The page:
Start layoffs are: back, and the damage starts to pile up.
Early 2020, an online layoff tracker – Fired.FYIA – built to collect and tabulate redundancies at startup. The data source, based on media reports and other sources, was a hot item during the early COVID startup recession.
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However, as quickly as it rose in prominence, it seemed to fade. Startups and their backing investors realized shortly after budget cuts swept across the industry that most technology start-ups are at least Okay during the pandemic, slowing down the number of layoffs. Software companies eventually enjoyed record demand from both customers and investors, ultimately fueling the SaaS bubble of 2021.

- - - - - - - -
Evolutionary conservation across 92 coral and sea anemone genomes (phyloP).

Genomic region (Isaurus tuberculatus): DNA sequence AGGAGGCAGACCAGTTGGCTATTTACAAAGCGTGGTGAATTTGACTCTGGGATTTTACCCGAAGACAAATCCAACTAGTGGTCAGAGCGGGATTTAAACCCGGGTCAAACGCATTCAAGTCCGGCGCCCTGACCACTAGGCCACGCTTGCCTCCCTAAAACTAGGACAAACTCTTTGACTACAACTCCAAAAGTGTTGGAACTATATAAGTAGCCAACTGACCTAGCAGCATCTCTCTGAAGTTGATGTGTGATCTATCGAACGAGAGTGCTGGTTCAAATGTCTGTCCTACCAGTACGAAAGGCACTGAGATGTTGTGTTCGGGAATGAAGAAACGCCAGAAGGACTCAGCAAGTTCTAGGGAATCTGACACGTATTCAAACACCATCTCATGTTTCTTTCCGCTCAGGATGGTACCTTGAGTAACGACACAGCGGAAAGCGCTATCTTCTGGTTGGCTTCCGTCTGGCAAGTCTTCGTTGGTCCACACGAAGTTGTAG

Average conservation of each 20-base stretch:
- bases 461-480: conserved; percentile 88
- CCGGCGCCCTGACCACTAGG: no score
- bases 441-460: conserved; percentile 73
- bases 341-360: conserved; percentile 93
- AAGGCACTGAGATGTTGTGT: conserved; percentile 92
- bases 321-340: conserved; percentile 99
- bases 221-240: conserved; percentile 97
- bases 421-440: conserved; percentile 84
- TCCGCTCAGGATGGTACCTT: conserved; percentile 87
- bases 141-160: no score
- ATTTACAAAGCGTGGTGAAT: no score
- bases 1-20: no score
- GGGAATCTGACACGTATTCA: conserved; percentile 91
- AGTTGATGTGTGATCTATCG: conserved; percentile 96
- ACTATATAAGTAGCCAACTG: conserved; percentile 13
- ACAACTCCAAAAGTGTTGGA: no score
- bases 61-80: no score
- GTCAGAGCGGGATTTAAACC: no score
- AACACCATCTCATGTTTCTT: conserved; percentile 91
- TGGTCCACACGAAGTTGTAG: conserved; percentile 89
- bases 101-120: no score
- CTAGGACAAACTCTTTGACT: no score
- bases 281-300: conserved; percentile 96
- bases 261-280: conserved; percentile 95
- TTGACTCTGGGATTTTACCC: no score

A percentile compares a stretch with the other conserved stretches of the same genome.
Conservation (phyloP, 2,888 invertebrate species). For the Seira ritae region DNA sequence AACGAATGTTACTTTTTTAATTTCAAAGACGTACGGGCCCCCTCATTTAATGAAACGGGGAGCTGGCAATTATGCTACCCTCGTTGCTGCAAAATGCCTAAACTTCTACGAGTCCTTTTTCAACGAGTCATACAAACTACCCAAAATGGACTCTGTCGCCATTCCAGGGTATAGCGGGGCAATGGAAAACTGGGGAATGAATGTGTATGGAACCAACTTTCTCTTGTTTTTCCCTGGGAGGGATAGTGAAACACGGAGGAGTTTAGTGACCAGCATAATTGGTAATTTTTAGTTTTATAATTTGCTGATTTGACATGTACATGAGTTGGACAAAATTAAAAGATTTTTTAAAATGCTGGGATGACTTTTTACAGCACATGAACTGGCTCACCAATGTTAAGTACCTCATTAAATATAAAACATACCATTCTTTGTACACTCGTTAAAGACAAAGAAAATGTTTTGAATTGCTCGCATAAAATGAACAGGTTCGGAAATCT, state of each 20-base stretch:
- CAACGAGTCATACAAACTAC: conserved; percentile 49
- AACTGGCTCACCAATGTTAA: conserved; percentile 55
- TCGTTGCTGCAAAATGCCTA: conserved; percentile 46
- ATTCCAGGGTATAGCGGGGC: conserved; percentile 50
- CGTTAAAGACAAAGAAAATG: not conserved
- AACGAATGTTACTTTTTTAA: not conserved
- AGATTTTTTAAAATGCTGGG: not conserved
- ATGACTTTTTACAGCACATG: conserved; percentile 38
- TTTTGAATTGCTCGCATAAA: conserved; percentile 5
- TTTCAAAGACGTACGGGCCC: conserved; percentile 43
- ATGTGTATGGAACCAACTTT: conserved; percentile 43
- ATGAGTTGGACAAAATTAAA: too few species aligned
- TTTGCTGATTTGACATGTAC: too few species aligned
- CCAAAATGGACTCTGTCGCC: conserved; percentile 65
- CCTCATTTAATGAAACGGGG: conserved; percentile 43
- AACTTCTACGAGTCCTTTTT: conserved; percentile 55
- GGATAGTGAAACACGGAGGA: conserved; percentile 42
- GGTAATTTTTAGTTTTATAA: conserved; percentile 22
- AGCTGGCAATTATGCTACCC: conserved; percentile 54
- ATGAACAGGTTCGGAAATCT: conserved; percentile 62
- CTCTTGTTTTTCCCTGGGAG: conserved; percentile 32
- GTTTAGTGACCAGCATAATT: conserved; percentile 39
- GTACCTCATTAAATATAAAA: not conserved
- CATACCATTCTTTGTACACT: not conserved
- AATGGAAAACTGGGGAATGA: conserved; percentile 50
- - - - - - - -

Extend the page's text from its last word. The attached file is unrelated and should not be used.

Now the bad times are back, albeit in a different form.
In 2020, we saw the startup market crumble into what felt like days; the current downturn, on the other hand, has been building up since the end of 2021. With that in mind, the gradual pace of layoffs this year isn’t a huge shock.
Data from Layoffs.FYI shows that after hitting a low between Q4 2020 and Q4 2021, cutbacks at startups have spiked from a very low level. And the same data set indicates that the second quarter has already matched the cuts of the first quarter; in numerical terms, Layoffs.FYI counted just under 9,300 startup layoffs in Q1 2022 and about 8,700 so far in Q2.
Neither figure comes close to the more than 60,000 job losses recorded by the same source in the second quarter of 2020.
But don’t let those comparisons stop you from worrying — the trends aren’t looking good.
From hot to not
Looking at the data by month, it becomes clear that the pace of start-up layoffs is accelerating. May is already ahead of the April and March results by mid-month, while March 2022 was previously the worst month since early 2021.
If the current trend continues, there could be layoffs at startups over the summer.